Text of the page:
The Syrian refugee crisis remains the largest displacement crisis in the world, with 5.6 million registered refugees, including over 2.5 million children, living in Turkey, Lebanon, Jordan, Iraq and Egypt. Among the 18.8 million people in need (including in host communities), 6.3 million people require water, sanitation and hygiene (WASH) assistance and 7 million children require education support. Despite host government efforts to provide public services for refugees, vulnerability remains high and is exacerbated by lack of livelihood opportunities, growing inequalities and economically strained institutions. In some locations, pressure has been steadily mounting on refugee populations, affecting the already fragile social cohesion. Refugee women and children – including unaccompanied and separated children and women and children with disabilities – are most at risk. In schools, overcrowded classrooms, lack of supplies, violence and discrimination are seriously undermining children's access to education. Years of conflict in the Syrian Arab Republic and prolonged displacement have negatively impacted the psychosocial well-being and learning abilities of refugee children, many of whom have dropped out of school. While Syrian refugees and host community households do experience similar challenges, refugees are also vulnerable to additional challenges – particularly in regard to meeting their basic needs – due to their legal status and the impact of residency and labour policies on their mobility and access to essential services and livelihood opportunities. In this context, risks of exploitation and abuse are high, and households are forced to resort to negative coping mechanisms such as child labour to generate income. Moreover, women and girls remain at risk of gender-based violence, including child marriage, which is rooted in harmful social and gender norms and exacerbated by years of displacement and fragmented social safety nets. The registered Syrian refugee population is expected to remain significant throughout 2020. The deteriorating security situation in the northern Syrian Arab Republic could further destabilize the region, hinder voluntary and safe returns and trigger new large-scale refugee influxes. UNICEF estimates that nearly 160,000 people, including 70,000 children, have been displaced since hostilities in the northeast Syrian Arab Republic escalated following the launch of military operations.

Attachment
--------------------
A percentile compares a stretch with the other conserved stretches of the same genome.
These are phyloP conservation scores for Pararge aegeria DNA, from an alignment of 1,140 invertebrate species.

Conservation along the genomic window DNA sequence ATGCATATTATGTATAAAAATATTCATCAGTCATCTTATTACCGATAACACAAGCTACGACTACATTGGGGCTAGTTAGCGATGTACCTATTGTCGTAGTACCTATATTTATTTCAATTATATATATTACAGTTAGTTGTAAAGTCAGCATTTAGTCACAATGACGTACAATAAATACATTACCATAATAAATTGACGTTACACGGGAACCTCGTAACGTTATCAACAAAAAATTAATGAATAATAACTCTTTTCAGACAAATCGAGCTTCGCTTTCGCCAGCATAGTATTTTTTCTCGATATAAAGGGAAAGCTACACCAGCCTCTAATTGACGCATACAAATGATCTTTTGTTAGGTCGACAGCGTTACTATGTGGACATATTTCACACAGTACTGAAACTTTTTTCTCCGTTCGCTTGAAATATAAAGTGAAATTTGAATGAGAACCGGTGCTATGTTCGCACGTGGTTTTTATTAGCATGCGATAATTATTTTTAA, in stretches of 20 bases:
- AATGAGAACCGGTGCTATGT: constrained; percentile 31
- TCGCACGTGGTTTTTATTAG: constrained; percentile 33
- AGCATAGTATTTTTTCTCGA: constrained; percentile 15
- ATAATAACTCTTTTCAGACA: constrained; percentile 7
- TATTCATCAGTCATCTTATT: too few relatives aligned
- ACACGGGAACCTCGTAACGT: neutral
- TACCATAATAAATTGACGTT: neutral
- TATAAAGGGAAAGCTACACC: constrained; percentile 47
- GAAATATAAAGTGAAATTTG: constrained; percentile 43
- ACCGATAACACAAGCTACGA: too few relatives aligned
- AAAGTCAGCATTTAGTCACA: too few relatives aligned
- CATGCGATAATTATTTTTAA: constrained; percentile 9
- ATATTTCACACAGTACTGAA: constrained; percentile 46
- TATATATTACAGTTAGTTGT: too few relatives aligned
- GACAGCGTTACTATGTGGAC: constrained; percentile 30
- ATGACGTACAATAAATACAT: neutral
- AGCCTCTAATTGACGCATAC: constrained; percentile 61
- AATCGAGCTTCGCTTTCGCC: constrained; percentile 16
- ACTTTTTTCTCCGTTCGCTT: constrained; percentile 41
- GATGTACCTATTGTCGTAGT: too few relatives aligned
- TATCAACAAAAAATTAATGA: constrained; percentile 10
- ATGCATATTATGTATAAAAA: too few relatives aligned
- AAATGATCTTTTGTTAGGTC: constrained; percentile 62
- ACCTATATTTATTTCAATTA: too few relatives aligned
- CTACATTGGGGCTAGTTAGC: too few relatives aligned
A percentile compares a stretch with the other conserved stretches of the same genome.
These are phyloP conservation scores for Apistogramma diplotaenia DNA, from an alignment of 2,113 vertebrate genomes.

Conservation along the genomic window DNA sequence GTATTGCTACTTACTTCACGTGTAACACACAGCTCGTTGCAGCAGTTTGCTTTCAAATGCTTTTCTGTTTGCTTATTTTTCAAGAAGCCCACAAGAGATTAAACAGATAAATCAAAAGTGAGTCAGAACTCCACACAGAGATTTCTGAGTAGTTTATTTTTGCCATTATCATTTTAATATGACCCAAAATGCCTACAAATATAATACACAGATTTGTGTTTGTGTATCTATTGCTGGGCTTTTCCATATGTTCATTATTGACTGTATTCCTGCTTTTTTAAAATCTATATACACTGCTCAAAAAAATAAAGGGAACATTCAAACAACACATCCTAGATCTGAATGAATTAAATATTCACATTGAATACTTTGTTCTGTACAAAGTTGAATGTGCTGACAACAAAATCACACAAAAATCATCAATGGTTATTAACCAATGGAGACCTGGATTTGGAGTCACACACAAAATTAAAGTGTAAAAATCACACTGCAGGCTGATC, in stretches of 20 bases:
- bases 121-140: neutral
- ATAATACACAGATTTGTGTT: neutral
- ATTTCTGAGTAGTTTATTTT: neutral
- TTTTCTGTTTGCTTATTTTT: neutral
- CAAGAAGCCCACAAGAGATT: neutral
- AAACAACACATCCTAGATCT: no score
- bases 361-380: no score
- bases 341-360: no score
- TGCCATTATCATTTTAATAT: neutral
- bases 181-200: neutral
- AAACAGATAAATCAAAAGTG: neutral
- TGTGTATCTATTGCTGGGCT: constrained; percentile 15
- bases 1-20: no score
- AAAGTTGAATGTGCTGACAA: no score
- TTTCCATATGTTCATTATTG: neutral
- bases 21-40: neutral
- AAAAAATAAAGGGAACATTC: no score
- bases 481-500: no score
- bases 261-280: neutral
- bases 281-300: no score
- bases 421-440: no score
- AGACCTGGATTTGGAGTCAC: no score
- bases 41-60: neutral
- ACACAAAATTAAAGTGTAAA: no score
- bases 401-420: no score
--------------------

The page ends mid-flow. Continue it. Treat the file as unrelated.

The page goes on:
UNICEF’s humanitarian strategy is aligned with the Regional Refugee and Resilience Plan, and aims to address the needs of Syrian refugees and vulnerable host communities by delivering a more effective, inclusive and gender-sensitive humanitarian response. To address the protracted nature of the refugee crisis, UNICEF will continue to reinforce the linkages between humanitarian response and longer-term development goals. The programmatic focus on key crosscutting issues will be strengthened, including the prevention of and response to sexual exploitation and abuse, including genderbased violence, and improving accountability to affected populations. To enhance access to and quality of education, UNICEF will expand its support to national education systems, focusing on out-of-school children and children with disabilities. Other priorities within the education programme will include the provision of early childhood care/education, conditional cash transfers to support access to schooling, capacity building of local educational institutions and teacher certification and trainings. The WASH programme will provide Syrian refugees in camps, informal settlements and urban and rural areas with safe WASH services and emphasize the transition to more sustainable and cost-effective WASH solutions. In addition to routine vaccination and mass vaccination campaigns to address outbreaks of diseases such as polio and measles, the UNICEF health and nutrition programme will promote equitable access to preventive and curative interventions. This will include the identification and treatment of acutely malnourished children, the promotion of infant and young child feeding and support for newborn care services and growth monitoring. UNICEF will reinforce the capacities of primary health care units and provide parents and caregivers with awareness-raising sessions on early childhood development. UNICEF will continue to work closely with local authorities to strengthen national child protection systems and policies. Children and caregivers will gain equitable access to community-based mental health and psychosocial support services and child protection assistance. Key interventions will include the provision of cash grants to unaccompanied and separated children; identification, referral and service provision for children with protection needs; support for safe spaces for women and girls (including survivors of gender-based violence); and efforts to prevent child marriage and child labour. UNICEF will continue to address the needs of adolescents and youth by increasing access to and quality of technical and vocational training and innovative skillsbuilding programmes, to enhance adolescents' meaningful engagement, empowerment and employability.